A mortgage broker "buys" loans from a variety of mortgage lenders at a wholesale cost, and sells the loan to another mortgage banker, receiving a commission on the sale.
A banker, gets a loan from your local bank. A banker usually, but not always, has their own money to lend out and makes a profit by collecting loan fees and the interest the customer pays on the loan, called servicing fees. However, most banks package up loans in packets of $1,000,000 dollars or more and sells them to the secondary market, making a commission on the sale. Why? What are interest rates right now, 7 or 8%? The stock market and mutual funds are averaging 15% returns or more. Why have millions of dollars tied up in low return investments?
No matter what people will tell you, your best deals usually are at a bank. I mean the same building where you get your checking and savings accounts, not a mortgage company with the same name as your local bank. This is because there aren't a lot of add-on fees and middlemen who touch your loan and get paid for it. Plus, these guys do a volume business and therefore can cut corners on costs. The employees generally don't get a commission, just an hourly rate, so they aren't looking for ways to charge you extra. (No, that doesn't happen, does it? Yeah, and I have a bridge to sell you, too.) They also may lend out their own money, making money through the servicing of a loan, not in charging origination fees.
One of the reasons that a bank is cheaper: Banks don't give out loans to anyone without 'A' credit, job stability, long-time residence and good income. If you fit their criteria, giving you a loan is practically automatic and follows the same procedure every single time, without extra work or effort on the part of the bank.
As we stated, the banks make money by processing a cookie cutter type of loan. If you don't fit the 'A' profile in job, credit, and income, forget it: why should the loan officer do any extra work if and not be paid for it? Your loan gets pitched in the reject pile automatically. It's not that you're not a good loan risk, but look at it from the loan officer's point of view.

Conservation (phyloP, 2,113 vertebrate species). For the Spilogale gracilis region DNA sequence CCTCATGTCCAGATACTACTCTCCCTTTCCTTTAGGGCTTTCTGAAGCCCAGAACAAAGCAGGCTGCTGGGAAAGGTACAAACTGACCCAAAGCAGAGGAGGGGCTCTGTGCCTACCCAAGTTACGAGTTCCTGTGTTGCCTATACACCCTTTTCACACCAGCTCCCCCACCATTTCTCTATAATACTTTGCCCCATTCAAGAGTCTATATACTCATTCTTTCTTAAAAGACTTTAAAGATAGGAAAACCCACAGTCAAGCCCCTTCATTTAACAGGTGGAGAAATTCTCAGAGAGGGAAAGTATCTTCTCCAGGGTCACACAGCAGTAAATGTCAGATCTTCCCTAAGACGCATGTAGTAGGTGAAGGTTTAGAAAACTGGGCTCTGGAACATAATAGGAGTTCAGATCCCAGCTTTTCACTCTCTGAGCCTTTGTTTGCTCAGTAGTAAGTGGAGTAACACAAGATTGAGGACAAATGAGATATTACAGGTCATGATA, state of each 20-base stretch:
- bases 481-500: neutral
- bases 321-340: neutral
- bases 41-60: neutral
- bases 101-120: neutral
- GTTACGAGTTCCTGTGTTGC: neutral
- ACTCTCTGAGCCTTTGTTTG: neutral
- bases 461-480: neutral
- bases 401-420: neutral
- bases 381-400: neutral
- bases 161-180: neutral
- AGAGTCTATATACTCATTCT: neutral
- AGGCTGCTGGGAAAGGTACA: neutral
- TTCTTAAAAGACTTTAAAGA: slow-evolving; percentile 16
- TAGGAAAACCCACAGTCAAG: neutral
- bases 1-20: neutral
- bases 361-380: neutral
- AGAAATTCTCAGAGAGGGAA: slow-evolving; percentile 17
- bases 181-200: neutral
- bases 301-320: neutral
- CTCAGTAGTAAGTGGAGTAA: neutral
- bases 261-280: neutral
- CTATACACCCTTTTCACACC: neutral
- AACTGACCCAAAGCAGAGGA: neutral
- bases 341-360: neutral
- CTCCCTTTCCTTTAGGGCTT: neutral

In the banks that do pay commission, a loan may pay a flat $100 commission for every loan. Therefore, why would a loan officer work on a loan that takes the time of two easy loans? He/she would make $100 less for the same work. It's just common sense for them to pitch out a difficult loan.
And the banks that don't pay commission? Are you kidding? Why deal with the stress if you you can just stamp 'reject' on the file? Those rejected files? This is where the mortgage broker comes into play.
In the mortgage broker world, you usually pay higher fees/interest rate for getting your loan through. The sharp loan officer can take a look at your application and know in advance how much effort it will be to get your loan through the system. Not every broker handles difficult loans, most prefer handling 'A' clients. Again, it's easier, like the guys working in the banks: they'd rather make a lower commission for less hassle and go for volume.
So why would an 'A' client go to a broker? The reasons are numerous: clients may not have tried the bank, the broker actually has a better deal (it happens) , either in interest or fees, or their realtor recommends them. Usually the broker, if they're good and have been in the business a while, has a regular clientele consisting of real estate agents or referrals by past satisfied customers. Buying a house is very stressful; a competent, hand-holding professional may be a service worth paying for. Keep this is mind, it's one of the things you should consider for when shopping for a loan.